#4 Staff Acct Making Only 38k

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Posted 22 May 2014 - 10:31 PM

Accountants are rarely paid overtime, especially if you work in public accounting, and you will work more than 40 hours a week.  You would be looking at a huge cut in your average hourly pay if you became an accountant.  I wonder if what you really need is a better nursing job somewhere else, not a career change.

 

The success stories you read online and in accounting magazines are the 1%, so to speak.  What they don't tell you is about the hoards of accountants who work in a cube and make $35,000.

 

Also, pay attention to how hard it is to get your first accounting job.  Notice how hard it is to find any job postings that actually don't require experience.  Campus recruiting only hires the top GPAs.  The rest are basically screwed.  3 years after graduating, I ran into someone working at a gas station that I had classes with.  He was making $12/hour as a manager.  And here I am, a CPA with several years experience, making $38k.


"He's a CPA, but he did stay at a Holiday Inn."

#5 fugitive RN

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Posted 24 May 2014 - 06:21 AM

Thanks for the input Staff Acct. It's definitely given me a lot more to think about.

 

The only numbers I have to go off of are the BLS figures for each occupation. Median for accountants and auditors was $63,550 in 2012 and for registered nurses was $68,540 in 2012. I definitely don't make near that amount, so I figure the higher paid nursing professions (ie nurse practitioner, certified registered nurse anesthetist) are responsible for the skewed number while the majority of nurses (ie those that work in the hospital) are paid less. I figure the same must be true for accountants, where some positions are compensated enormously while the majority make less therefore throwing the median salary numbers off.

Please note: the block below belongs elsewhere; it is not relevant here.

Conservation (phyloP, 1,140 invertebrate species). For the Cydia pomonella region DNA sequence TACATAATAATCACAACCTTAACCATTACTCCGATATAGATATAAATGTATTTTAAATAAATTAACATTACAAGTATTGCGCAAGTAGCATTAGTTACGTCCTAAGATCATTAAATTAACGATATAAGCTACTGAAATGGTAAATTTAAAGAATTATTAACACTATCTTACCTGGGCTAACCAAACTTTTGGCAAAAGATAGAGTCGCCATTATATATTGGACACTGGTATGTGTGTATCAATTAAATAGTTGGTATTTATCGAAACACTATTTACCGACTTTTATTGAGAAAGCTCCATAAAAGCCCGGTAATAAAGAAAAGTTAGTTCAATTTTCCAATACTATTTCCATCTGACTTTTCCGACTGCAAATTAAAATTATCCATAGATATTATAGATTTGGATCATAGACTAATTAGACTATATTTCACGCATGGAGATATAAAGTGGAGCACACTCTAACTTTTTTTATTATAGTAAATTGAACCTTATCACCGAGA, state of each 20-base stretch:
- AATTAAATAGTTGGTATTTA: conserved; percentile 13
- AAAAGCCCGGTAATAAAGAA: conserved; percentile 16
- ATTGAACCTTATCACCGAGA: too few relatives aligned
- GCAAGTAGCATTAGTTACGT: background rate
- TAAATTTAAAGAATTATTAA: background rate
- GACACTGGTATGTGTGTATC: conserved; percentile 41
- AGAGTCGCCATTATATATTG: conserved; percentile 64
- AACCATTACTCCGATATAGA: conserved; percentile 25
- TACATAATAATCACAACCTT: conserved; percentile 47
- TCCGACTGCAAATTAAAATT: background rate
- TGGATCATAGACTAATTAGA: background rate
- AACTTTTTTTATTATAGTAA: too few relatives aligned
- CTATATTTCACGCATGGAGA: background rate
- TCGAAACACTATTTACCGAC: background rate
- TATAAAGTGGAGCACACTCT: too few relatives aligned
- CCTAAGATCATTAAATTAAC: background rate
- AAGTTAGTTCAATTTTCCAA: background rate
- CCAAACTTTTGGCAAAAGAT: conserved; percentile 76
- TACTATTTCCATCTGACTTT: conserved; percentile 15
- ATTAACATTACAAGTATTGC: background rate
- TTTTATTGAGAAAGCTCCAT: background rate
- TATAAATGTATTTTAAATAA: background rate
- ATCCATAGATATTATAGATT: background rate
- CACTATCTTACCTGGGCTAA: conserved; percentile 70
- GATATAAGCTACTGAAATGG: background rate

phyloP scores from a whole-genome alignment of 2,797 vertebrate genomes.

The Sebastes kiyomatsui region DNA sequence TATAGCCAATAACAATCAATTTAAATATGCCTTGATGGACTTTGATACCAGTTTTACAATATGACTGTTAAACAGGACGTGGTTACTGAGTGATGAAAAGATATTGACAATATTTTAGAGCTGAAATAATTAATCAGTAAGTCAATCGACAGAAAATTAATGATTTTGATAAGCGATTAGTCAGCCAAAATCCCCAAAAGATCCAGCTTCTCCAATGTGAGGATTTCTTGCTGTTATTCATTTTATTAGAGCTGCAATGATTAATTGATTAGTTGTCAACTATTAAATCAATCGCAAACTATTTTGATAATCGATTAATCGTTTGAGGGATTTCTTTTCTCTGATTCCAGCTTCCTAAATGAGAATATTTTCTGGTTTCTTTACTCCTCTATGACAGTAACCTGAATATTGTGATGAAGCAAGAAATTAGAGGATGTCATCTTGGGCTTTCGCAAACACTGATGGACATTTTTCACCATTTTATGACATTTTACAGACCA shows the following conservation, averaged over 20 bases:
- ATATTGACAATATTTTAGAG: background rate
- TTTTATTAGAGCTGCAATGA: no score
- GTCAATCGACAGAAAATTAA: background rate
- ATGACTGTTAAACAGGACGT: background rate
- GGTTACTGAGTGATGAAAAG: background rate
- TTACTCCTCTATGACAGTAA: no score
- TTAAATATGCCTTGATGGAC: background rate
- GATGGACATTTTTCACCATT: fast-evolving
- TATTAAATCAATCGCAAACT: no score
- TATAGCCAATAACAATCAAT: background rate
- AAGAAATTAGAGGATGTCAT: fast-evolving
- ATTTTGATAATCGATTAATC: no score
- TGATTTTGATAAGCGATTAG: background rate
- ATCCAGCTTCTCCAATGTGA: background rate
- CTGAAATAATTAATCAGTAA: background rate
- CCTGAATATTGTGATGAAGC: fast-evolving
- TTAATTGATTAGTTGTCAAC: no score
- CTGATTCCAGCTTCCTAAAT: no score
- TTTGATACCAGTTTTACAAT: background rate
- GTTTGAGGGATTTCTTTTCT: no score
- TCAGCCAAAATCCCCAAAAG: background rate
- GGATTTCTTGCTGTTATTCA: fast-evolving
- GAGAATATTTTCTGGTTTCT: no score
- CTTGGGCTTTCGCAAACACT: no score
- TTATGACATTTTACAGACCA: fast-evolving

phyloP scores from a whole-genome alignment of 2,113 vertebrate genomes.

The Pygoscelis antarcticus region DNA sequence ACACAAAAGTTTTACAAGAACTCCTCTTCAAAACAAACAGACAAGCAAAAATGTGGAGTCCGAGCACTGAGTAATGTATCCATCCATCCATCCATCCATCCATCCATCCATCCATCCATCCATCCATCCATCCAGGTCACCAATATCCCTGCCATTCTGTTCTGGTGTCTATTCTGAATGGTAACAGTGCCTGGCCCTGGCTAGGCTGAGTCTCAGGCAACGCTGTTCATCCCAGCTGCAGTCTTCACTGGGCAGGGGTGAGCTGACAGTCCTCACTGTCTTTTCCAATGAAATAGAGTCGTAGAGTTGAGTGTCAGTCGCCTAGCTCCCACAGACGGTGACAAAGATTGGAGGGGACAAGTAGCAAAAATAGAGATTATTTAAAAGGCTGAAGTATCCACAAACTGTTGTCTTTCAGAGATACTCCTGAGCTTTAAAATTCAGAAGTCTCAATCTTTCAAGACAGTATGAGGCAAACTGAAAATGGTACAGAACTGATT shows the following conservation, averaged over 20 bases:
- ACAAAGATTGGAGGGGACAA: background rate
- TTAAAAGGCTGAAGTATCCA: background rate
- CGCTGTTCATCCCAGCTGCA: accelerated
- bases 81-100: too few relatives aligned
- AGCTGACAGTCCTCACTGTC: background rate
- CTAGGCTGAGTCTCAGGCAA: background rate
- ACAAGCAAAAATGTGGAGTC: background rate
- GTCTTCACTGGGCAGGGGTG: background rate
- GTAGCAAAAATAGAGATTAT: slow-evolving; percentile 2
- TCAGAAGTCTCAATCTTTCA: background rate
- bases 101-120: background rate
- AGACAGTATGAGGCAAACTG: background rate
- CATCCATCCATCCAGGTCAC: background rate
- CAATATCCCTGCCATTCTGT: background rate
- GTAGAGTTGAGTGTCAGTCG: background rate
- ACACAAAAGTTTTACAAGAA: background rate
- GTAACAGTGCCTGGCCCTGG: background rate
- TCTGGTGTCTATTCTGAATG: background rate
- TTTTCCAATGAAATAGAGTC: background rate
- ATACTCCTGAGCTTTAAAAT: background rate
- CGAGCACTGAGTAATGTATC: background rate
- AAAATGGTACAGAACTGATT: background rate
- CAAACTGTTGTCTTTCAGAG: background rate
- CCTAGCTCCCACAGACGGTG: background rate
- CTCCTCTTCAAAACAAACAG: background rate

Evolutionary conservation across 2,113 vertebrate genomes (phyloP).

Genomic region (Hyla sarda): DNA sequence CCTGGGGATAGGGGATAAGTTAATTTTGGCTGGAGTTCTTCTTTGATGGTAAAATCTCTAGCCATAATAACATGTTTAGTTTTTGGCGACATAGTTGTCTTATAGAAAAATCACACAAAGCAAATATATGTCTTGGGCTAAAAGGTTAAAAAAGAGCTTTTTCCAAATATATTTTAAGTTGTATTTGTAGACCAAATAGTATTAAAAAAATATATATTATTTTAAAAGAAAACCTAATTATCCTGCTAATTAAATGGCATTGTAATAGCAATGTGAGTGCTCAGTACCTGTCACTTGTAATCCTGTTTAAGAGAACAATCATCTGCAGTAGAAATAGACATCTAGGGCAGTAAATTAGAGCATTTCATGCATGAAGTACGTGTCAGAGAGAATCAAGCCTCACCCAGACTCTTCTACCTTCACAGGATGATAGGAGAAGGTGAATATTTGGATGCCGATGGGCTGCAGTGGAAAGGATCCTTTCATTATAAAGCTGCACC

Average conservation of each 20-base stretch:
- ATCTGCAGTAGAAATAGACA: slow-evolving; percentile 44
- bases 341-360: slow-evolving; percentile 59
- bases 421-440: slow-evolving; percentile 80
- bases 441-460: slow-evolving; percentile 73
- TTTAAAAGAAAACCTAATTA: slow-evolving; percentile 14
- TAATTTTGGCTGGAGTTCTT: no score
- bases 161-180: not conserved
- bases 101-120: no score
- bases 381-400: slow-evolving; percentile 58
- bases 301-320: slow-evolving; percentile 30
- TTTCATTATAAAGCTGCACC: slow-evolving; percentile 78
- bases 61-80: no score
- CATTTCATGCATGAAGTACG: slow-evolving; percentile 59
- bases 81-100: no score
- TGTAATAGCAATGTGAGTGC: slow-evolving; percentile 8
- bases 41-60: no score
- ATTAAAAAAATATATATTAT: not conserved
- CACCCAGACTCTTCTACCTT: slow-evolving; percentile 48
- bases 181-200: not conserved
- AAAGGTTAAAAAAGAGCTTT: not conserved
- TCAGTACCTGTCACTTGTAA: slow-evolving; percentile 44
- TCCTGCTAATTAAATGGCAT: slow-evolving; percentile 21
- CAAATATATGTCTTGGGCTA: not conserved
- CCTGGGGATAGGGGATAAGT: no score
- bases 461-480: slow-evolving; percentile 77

I think another factor is the going wage of these positions in different states. PA is one of the middle-higher paying states for RN positions. Down South RNs make less and in CA RNs make boatloads. Maybe the same is true for accountants. Even still, I make more than 38k a year, but there's a reason RNs are compensated as well as we are. The job completely sucks in every way imaginable. Since becoming a nurse I've realized just how wrong my perception of the job was, and I do think it takes a nurse to understand that.